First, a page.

Like the residential side of our business, we have completed hundreds of commercial roofing contracts in South Carolina. We know exactly what it takes to inspect, repair, or replace your commercial roofing structure. When business owners in South Carolina need roof repairs, they come to Hixon's Roofing because they know we will get the job done right the first time. They know our commercial roof technicians are friendly, dependable, hold the highest qualifications in the industry. That way, they can accomplish any commercial roofing project, no matter how small or big. We're talking roof repairs for small offices to roof replacements on large commercial campuses.
Don't settle for average roofing contractors if you're starting a commercial roofing project. Commercial roofing services are an investment, and you need to get your money's worth. Hixon's Roofing & Construction is here to earn your trust by exceeding your expectations with any commercial roofing job you have.
A safe and well-maintained roof is a vital component of any building's structural integrity, and that's why the importance of commercial roof repair is so high. A well-built roof protects the building's interior from severe weather and even helps with fire prevention. A variety of problems can plague your roof's health such as standing water, blisters, and gaps in flashing. It's imperative to keep up with minor repairs now so that massive problems don't cause financial issues later.
A few benefits of hiring Hixon's for your commercial roof repair include:
This benefit sounds like a no-brainer, but it deserves to be highlighted because of how important it is. Your safety and your customers' safety are crucial when you own a commercial property.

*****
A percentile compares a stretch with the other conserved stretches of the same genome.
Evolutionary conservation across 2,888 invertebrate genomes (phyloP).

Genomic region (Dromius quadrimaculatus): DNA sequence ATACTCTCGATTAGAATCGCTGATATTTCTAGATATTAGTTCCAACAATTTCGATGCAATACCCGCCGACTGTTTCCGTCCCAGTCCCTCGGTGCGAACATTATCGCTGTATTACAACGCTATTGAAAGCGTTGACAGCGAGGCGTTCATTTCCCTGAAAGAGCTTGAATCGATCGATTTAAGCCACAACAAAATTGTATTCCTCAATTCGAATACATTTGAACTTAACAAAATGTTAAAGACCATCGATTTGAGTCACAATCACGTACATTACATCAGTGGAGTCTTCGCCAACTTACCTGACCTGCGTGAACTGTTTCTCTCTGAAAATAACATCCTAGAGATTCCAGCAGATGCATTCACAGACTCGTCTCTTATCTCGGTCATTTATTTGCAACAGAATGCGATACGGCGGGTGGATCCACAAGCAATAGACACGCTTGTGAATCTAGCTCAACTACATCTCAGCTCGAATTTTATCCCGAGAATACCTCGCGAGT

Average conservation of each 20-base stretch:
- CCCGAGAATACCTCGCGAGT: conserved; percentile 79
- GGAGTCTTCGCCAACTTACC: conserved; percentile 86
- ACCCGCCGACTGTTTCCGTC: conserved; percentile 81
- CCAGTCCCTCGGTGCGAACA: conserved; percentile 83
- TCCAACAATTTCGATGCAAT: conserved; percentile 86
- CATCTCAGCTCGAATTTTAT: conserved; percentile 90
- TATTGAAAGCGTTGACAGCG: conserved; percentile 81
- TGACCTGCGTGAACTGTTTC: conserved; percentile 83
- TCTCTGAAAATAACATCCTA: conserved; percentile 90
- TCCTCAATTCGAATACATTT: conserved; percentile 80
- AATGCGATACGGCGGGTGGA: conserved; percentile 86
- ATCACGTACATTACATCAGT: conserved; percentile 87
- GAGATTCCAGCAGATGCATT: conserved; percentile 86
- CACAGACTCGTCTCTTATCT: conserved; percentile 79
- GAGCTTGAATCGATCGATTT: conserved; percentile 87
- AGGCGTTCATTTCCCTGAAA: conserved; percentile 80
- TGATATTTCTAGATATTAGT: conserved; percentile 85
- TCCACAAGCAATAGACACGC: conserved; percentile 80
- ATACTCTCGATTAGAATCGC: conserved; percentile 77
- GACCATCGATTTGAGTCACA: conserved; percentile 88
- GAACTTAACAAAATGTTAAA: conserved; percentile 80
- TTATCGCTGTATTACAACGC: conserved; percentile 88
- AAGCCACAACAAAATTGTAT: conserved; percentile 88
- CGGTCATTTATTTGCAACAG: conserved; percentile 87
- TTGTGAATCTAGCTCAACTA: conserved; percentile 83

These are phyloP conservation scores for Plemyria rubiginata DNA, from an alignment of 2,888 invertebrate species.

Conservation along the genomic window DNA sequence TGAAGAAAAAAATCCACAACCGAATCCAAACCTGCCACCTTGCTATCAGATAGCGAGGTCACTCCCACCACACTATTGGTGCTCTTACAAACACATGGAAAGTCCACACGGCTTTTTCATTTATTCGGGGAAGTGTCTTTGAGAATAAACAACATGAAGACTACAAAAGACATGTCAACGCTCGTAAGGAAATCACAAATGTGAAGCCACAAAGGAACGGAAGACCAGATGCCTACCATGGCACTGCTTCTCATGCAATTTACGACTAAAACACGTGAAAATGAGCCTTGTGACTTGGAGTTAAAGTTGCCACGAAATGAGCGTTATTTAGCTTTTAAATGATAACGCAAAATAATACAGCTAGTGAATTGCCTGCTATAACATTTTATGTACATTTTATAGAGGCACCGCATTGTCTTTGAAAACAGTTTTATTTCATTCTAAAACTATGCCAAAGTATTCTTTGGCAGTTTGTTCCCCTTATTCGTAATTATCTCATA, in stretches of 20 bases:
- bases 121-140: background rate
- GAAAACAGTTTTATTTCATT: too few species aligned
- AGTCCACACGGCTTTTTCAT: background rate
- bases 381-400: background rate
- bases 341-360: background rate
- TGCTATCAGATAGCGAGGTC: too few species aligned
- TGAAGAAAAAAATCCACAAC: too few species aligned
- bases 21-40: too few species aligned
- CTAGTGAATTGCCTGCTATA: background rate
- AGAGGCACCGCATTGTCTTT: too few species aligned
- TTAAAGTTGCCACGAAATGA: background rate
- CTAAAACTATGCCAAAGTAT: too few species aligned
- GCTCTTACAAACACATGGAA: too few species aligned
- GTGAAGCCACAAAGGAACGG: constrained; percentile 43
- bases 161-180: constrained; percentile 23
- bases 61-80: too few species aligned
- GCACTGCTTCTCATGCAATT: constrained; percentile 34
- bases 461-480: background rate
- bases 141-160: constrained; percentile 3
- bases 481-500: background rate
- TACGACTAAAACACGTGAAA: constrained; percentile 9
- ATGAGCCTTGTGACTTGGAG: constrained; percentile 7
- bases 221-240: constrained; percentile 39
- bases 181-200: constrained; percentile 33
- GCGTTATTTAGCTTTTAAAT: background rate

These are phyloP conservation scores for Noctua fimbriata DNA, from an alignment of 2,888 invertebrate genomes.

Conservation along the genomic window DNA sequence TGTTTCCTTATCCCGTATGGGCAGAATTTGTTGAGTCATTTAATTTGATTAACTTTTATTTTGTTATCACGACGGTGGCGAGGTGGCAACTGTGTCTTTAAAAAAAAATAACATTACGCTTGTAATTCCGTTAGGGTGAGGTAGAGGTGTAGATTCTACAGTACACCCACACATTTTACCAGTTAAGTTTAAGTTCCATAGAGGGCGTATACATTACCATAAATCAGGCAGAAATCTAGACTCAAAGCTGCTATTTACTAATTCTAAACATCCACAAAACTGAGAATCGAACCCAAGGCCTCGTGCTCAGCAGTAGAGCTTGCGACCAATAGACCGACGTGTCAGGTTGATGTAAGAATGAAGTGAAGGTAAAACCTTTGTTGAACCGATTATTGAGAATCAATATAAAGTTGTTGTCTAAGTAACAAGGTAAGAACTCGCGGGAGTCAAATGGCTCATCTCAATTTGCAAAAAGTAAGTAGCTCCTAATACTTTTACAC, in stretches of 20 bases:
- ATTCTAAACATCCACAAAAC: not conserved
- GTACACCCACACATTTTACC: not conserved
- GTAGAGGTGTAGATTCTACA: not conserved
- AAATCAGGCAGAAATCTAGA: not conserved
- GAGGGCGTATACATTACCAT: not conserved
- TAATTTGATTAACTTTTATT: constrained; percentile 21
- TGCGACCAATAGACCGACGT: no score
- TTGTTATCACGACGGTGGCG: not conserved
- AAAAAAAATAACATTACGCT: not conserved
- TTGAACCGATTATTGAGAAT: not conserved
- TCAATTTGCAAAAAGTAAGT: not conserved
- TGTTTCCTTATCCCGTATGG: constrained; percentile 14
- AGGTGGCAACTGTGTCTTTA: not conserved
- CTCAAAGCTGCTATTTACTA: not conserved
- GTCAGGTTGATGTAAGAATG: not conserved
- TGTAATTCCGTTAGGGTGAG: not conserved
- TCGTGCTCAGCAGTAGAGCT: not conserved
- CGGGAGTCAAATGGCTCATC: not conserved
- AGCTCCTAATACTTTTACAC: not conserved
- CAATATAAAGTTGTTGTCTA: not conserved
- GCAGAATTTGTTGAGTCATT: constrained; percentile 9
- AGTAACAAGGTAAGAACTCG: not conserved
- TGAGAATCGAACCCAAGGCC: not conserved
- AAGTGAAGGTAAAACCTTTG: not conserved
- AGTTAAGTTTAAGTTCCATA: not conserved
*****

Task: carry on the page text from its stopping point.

Hiring trained, licensed commercial roofing experts keeps you safe by:
Having a functional, well-maintained roof that works properly, 24/7. When your commercial roof is in good shape and working correctly, you and your customers are much safer.
Commercial roof repair is a dangerous job for a novice. A quick search online will bring up dozens of cases in South Carolina where DIYers have injured themselves trying to repair their commercial property.
Here at Hixon's commercial roof repair, we often speak to entrepreneurs who list their budget as the biggest reason why roof repair is low on their "to-do" list. That stance is understandable, but we believe quality commercial roofing maintenance actually boosts your bottom line over time. The truth is regular roof inspections uncover minor repair issues before they turn into budget busters.
Hiring Hixon's for your commercial roof repair is usually more affordable than dealing with a huge issue down the road. Plus, commercial roof maintenance extends the life of your roof, which can help you avoid replacing your roof much longer than you would without proper maintenance.
Many commercial property owners are concerned about liability, and rightfully so. A roof that has not been maintained for long periods of time can cause physical harm. You may be financially responsible if someone is hurt because your roof is in disrepair.